In order to elicit stress responses, Cu was chosen as our experimental model toxicant. In pristine freshwater systems, Cu concentrations are often in the nanogram per liter range (Álvarez-Vázquez et al. 2017; Sander et al. 2013; Vukosav et al. 2014), while in urbanized and polluted areas, in the microgram per liter range (Álvarez-Vázquez et al. 2017; Bhuiyan et al. 2015; Wilson and McMahon 1981), approaching the milligram per liter range in heavily polluted areas (Bhuiyan et al. 2015). According to Swedish environmental quality standards, an annual mean concentration of ≤ 0.5 μg bioavailable Cu/L is required for a “good” status classification (Havs- och vattenmyndigheten 2018). In the current experiment, responses of wild-caught mussels were assessed after exposure to an environmentally relevant range of sublethal Cu levels (additions of 1–100 μg/L) in the laboratory. The a priori hypotheses were that (1) biomarkers respond within the range of Cu concentrations (different relative expressions or activities as compared to the control treatment) and (2) relative response magnitudes differ between treatments and between tissues (gill and digestive gland). In addition to treatment and tissue, mussel sex was included in the model when it became apparent that gravidness affected certain biomarkers.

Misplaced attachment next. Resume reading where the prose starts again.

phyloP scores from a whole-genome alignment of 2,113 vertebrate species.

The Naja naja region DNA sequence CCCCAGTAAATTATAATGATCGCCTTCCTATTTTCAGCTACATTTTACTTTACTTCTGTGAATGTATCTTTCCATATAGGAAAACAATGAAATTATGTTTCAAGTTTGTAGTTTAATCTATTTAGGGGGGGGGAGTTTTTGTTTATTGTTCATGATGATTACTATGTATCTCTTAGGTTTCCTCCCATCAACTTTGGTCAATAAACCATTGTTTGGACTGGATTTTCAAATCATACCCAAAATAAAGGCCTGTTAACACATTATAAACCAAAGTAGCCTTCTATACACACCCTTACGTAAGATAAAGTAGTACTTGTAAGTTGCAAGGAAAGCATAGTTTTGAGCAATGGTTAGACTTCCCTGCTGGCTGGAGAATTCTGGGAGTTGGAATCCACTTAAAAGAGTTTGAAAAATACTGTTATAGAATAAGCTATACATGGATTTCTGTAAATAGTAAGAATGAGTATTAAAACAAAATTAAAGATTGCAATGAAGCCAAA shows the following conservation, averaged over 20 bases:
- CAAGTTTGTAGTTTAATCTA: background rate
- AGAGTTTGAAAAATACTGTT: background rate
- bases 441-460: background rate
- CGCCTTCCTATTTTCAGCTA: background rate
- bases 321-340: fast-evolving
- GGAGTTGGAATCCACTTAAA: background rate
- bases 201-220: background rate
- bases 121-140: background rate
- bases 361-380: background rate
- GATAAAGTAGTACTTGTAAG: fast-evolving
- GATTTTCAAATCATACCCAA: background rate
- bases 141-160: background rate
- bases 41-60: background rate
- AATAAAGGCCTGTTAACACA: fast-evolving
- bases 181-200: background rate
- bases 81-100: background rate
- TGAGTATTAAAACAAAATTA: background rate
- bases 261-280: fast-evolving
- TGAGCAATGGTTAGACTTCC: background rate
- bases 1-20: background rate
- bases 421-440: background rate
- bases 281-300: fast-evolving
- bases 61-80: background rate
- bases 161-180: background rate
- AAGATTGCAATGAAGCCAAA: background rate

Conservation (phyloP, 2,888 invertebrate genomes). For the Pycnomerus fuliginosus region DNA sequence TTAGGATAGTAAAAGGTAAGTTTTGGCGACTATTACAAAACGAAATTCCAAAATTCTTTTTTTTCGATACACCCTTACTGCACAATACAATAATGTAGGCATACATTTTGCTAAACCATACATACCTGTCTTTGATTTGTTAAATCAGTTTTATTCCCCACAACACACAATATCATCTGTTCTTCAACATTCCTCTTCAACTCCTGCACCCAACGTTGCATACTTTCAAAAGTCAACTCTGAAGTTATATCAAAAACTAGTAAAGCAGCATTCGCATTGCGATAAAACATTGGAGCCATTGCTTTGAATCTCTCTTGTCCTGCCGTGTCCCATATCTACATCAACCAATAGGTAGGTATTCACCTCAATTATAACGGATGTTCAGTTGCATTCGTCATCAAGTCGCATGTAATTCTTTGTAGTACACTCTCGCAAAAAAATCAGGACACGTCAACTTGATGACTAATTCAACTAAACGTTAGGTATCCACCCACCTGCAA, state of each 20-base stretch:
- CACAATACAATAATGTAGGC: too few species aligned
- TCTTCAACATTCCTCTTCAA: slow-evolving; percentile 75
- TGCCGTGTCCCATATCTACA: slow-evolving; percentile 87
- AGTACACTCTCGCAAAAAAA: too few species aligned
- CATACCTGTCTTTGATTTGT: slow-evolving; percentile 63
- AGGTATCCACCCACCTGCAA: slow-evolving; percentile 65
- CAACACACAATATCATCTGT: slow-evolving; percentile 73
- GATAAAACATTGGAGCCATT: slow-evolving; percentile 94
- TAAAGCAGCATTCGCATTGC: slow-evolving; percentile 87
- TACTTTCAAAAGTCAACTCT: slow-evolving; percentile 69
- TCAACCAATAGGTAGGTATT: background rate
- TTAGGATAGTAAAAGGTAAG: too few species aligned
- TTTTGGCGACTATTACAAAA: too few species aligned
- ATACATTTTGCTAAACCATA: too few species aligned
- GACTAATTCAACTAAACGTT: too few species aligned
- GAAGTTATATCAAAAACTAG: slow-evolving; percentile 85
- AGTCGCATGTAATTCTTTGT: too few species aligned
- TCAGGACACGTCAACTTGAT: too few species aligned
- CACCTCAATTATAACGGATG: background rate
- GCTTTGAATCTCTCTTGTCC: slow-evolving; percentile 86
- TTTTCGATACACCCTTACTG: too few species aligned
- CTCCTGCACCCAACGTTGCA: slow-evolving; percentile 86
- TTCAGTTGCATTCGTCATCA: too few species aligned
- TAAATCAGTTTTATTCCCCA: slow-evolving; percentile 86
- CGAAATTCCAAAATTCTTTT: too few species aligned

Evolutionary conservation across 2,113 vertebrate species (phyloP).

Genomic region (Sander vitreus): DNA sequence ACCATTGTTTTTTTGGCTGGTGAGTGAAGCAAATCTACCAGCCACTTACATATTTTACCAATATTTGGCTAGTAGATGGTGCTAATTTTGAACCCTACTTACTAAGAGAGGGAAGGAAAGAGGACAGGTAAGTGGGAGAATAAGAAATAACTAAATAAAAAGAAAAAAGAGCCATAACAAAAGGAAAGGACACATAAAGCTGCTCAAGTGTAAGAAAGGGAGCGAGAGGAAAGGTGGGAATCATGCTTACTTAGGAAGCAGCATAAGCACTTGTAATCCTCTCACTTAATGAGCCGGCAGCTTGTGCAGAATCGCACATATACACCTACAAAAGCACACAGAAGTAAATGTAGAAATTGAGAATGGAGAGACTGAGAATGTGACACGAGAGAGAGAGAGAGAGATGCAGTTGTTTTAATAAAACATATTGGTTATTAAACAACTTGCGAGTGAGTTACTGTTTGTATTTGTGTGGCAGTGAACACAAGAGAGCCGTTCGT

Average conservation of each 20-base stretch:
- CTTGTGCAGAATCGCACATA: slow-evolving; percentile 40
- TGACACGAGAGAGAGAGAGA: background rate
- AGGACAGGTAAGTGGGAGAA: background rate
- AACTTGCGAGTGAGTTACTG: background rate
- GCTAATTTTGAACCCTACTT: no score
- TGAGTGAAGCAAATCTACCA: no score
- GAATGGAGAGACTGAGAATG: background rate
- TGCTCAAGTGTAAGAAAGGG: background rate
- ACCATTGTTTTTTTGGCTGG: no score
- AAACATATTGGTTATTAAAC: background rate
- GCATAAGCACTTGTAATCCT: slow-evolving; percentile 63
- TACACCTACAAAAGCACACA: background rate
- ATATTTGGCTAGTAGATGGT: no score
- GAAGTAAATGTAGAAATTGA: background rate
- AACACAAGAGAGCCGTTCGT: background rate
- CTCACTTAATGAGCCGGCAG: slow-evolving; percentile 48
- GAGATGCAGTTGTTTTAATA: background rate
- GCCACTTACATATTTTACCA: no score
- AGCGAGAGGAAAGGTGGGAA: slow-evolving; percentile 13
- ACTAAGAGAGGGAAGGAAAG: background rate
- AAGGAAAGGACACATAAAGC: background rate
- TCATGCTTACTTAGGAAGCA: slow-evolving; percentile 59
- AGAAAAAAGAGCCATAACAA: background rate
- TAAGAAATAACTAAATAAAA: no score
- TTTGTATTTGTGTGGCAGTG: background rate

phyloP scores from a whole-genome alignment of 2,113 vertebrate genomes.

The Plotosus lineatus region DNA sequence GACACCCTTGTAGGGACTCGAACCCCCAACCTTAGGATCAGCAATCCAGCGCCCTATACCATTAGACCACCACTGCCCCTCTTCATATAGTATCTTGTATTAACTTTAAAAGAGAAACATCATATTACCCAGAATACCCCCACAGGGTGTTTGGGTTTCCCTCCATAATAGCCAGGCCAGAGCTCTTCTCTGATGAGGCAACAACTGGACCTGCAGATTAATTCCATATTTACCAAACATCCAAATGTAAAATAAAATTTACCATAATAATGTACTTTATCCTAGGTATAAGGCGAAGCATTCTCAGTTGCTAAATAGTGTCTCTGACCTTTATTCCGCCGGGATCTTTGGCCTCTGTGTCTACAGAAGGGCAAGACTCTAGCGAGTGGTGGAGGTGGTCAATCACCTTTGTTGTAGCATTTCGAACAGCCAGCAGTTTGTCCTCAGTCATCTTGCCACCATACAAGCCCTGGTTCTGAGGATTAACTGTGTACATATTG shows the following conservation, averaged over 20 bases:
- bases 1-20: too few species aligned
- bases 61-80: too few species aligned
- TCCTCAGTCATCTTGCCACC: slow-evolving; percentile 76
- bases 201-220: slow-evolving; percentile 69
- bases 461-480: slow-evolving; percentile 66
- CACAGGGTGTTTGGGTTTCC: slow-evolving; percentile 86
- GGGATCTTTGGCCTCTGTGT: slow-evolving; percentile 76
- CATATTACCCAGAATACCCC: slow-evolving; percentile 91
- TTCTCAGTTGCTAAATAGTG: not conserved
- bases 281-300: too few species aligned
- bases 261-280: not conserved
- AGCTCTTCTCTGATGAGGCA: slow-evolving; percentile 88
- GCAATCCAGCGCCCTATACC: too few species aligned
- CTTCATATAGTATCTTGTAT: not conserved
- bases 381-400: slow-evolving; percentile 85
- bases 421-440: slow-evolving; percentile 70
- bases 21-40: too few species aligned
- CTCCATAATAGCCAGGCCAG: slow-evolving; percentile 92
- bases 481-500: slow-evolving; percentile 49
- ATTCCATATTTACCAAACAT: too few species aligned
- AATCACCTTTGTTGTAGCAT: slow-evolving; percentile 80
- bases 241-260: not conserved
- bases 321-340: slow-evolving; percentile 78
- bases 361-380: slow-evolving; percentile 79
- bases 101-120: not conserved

Material and methods